There’s no scenario where taking an active stance against account sharing works out well for Netflix. It’s obvious why Netflix makes these decisions, and the word starts with “D” and ends with “ollars”. Shows get cancelled because they don’t bring in subscribers. Prices go up because subscription fees are the only way it makes money. VPN usage suffers a crack down because rights holders don’t like people seeing content on Netflix in regions where Netflix has no right to show.

It’s the same with account sharing. It’s against the rules, and obviously sharing accounts with people outside your household does, in theory, affect Netflix’s bottom line. Assuming everyone who shares an account would pay up for a subscription of their own. Some would, others wouldn’t. It’s impossible to say how those situations would play out.

This verification system already has flaws

Netflix says that it’s only testing this system, which suggests it isn’t a permanent feature. Not yet anyway. Which is good, because we can already see some inherent flaws in the system, even for people who live in the same household.

Having been the “primary” on a shared Netflix account, I know that each account is only tied to a single person’s details. Say there’s a false positive, and a teenager has to prove that they’re authorized to use that particular Netflix account. The verification code gets sent to a parent, who has to then pass it on to their kid.

That’s fine if the parent is within reach and able to do that at a moment’s notice, but what if they’re not? Suddenly you have someone being punished for account sharing that’s totally acceptable according to Netflix’s own rules.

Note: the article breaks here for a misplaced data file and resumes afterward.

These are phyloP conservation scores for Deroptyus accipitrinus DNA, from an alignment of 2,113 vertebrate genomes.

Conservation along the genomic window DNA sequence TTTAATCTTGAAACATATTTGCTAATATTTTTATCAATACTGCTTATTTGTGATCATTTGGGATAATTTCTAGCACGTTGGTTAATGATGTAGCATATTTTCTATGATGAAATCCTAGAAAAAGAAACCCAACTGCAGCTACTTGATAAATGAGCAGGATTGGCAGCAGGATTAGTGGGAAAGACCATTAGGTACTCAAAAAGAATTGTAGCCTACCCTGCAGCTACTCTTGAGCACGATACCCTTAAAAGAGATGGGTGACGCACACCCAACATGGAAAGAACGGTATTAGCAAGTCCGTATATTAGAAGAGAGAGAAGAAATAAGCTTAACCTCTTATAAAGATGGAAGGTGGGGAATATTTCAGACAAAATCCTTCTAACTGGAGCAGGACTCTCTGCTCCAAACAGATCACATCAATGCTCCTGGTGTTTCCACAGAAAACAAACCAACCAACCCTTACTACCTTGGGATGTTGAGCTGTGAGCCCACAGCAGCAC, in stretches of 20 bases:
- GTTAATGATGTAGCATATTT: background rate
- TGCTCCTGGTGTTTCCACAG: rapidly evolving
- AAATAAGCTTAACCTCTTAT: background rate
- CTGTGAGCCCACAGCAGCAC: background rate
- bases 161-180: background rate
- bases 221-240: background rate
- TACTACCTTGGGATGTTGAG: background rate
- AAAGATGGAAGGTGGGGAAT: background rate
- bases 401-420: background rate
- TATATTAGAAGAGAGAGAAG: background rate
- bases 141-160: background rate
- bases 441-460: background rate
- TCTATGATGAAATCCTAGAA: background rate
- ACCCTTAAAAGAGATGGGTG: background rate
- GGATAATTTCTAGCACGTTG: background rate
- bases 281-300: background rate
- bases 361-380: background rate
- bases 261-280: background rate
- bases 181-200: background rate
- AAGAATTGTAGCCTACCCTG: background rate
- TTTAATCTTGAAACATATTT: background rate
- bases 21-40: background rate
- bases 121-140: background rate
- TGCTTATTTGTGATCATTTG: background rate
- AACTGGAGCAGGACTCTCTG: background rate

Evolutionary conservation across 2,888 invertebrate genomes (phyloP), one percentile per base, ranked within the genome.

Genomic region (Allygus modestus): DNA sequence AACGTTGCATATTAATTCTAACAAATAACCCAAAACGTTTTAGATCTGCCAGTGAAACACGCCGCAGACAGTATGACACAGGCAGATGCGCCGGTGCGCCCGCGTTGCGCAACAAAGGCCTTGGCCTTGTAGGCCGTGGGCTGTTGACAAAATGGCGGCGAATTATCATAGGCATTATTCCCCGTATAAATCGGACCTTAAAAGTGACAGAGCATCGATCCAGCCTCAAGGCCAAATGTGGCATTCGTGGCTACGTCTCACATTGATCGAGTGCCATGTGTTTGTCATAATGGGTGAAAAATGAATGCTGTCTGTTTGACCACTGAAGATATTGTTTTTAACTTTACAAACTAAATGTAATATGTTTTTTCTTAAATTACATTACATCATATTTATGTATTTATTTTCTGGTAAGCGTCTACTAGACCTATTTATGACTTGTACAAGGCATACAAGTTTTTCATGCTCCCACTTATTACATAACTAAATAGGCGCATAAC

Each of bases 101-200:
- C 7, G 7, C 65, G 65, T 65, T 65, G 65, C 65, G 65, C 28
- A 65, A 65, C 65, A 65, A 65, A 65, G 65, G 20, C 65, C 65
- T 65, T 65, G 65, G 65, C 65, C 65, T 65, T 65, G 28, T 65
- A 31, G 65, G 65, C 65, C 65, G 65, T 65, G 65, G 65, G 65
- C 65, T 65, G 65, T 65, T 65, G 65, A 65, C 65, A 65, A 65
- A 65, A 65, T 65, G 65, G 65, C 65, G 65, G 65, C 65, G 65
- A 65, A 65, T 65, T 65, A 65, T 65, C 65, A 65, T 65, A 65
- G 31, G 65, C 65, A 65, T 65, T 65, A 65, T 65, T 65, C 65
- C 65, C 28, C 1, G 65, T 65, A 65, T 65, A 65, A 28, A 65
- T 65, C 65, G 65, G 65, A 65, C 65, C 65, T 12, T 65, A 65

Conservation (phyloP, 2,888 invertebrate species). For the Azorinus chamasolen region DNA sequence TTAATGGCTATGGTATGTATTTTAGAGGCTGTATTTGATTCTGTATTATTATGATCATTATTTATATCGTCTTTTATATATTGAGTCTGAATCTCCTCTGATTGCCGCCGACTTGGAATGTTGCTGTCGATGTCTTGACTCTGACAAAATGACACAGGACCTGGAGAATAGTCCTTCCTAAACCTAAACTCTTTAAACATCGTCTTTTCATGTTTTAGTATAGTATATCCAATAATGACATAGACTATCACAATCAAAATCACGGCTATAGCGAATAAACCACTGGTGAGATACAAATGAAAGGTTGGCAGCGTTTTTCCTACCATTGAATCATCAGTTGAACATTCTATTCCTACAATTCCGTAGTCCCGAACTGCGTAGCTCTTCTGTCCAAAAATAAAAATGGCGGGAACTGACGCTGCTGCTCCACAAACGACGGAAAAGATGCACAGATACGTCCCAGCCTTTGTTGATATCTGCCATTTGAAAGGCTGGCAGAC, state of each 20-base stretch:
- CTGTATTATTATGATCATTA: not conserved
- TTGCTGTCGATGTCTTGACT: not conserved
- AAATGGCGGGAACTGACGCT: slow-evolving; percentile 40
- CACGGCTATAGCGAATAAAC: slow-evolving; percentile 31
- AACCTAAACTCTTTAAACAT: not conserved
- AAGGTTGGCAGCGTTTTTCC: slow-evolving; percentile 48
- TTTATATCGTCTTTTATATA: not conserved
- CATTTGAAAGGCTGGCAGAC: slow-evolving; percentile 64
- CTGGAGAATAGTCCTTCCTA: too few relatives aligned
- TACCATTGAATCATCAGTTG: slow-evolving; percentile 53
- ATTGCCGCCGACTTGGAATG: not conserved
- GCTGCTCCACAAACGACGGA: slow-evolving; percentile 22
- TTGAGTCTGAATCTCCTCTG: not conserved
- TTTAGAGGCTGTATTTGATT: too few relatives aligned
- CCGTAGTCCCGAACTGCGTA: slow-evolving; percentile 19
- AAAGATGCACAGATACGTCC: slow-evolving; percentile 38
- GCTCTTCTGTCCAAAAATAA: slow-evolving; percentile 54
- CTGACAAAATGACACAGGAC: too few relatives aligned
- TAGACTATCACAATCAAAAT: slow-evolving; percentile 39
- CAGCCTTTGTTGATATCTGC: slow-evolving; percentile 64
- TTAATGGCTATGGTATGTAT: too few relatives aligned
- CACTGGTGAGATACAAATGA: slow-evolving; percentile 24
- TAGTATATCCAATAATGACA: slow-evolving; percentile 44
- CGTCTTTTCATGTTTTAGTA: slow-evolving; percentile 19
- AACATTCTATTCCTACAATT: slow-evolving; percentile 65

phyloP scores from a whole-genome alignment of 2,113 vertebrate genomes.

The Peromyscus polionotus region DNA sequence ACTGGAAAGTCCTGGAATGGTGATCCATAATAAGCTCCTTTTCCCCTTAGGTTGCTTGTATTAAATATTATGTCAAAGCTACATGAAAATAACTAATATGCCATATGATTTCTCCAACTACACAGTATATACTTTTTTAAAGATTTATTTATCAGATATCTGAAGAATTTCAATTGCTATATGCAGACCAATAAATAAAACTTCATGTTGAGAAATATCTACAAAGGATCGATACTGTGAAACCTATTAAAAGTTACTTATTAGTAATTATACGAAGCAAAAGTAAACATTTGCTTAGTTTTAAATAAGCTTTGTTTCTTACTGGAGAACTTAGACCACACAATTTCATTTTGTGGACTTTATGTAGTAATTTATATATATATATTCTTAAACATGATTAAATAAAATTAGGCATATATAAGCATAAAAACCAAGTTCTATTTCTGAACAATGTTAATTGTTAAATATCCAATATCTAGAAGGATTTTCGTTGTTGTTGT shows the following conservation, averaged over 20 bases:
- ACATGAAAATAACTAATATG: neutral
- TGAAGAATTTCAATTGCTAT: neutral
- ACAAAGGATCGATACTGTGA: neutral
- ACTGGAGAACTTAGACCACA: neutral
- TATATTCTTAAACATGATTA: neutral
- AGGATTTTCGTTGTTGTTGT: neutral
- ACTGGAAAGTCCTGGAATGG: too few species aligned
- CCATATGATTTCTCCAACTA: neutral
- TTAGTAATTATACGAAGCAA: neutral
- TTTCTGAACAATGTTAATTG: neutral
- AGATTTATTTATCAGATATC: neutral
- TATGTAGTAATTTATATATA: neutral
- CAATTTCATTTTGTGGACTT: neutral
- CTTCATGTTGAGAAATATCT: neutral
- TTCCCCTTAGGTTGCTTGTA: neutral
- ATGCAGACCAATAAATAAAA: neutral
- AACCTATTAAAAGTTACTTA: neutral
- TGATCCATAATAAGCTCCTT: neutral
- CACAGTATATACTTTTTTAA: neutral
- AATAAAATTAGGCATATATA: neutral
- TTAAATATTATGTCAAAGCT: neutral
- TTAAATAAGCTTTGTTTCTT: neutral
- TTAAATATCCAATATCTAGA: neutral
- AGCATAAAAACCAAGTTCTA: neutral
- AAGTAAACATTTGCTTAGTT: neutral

Of course, we don’t know how Netflix is going to try and detect account sharing. We’ve already speculated that it could be a tool to flag when account users have too dissimilar IP addresses, which would make sense. But we don’t know for sure, and we don’t know the criteria by which Netflix might judge users.

Much like Netflix’s viewing metrics, it’s all a bit mysterious and hush hush at the moment.

Bottom line

We understand why Netflix is doing this, but that doesn’t mean we have to like it. Especially considering this sudden shift in priorities. We can only assume Netflix has realized just how many people are account sharing and got scared, or figured that it was now so big that people would just end up paying for their own account when prompted.

The prompts could work, and that would benefit Netflix. But what benefit is there to Netflix users? Maybe the next price hike could be held off for a few months, provided this new system works correctly. But we’re not going to see that happen for a while.

For now, cracking down on account sharing is just a sure-fire way to irritate your customers. And when customers get too irritated, they jump ship. Which is the last thing Netflix wants.

Tom Pritchard
UK Phones Editor

Tom is the Tom's Guide's UK Phones Editor, tackling the latest smartphone news and vocally expressing his opinions about upcoming features or changes. It's long way from his days as editor of Gizmodo UK, when pretty much everything was on the table. He’s usually found trying to squeeze another giant Lego set onto the shelf, draining very large cups of coffee, or complaining about how terrible his Smart TV is.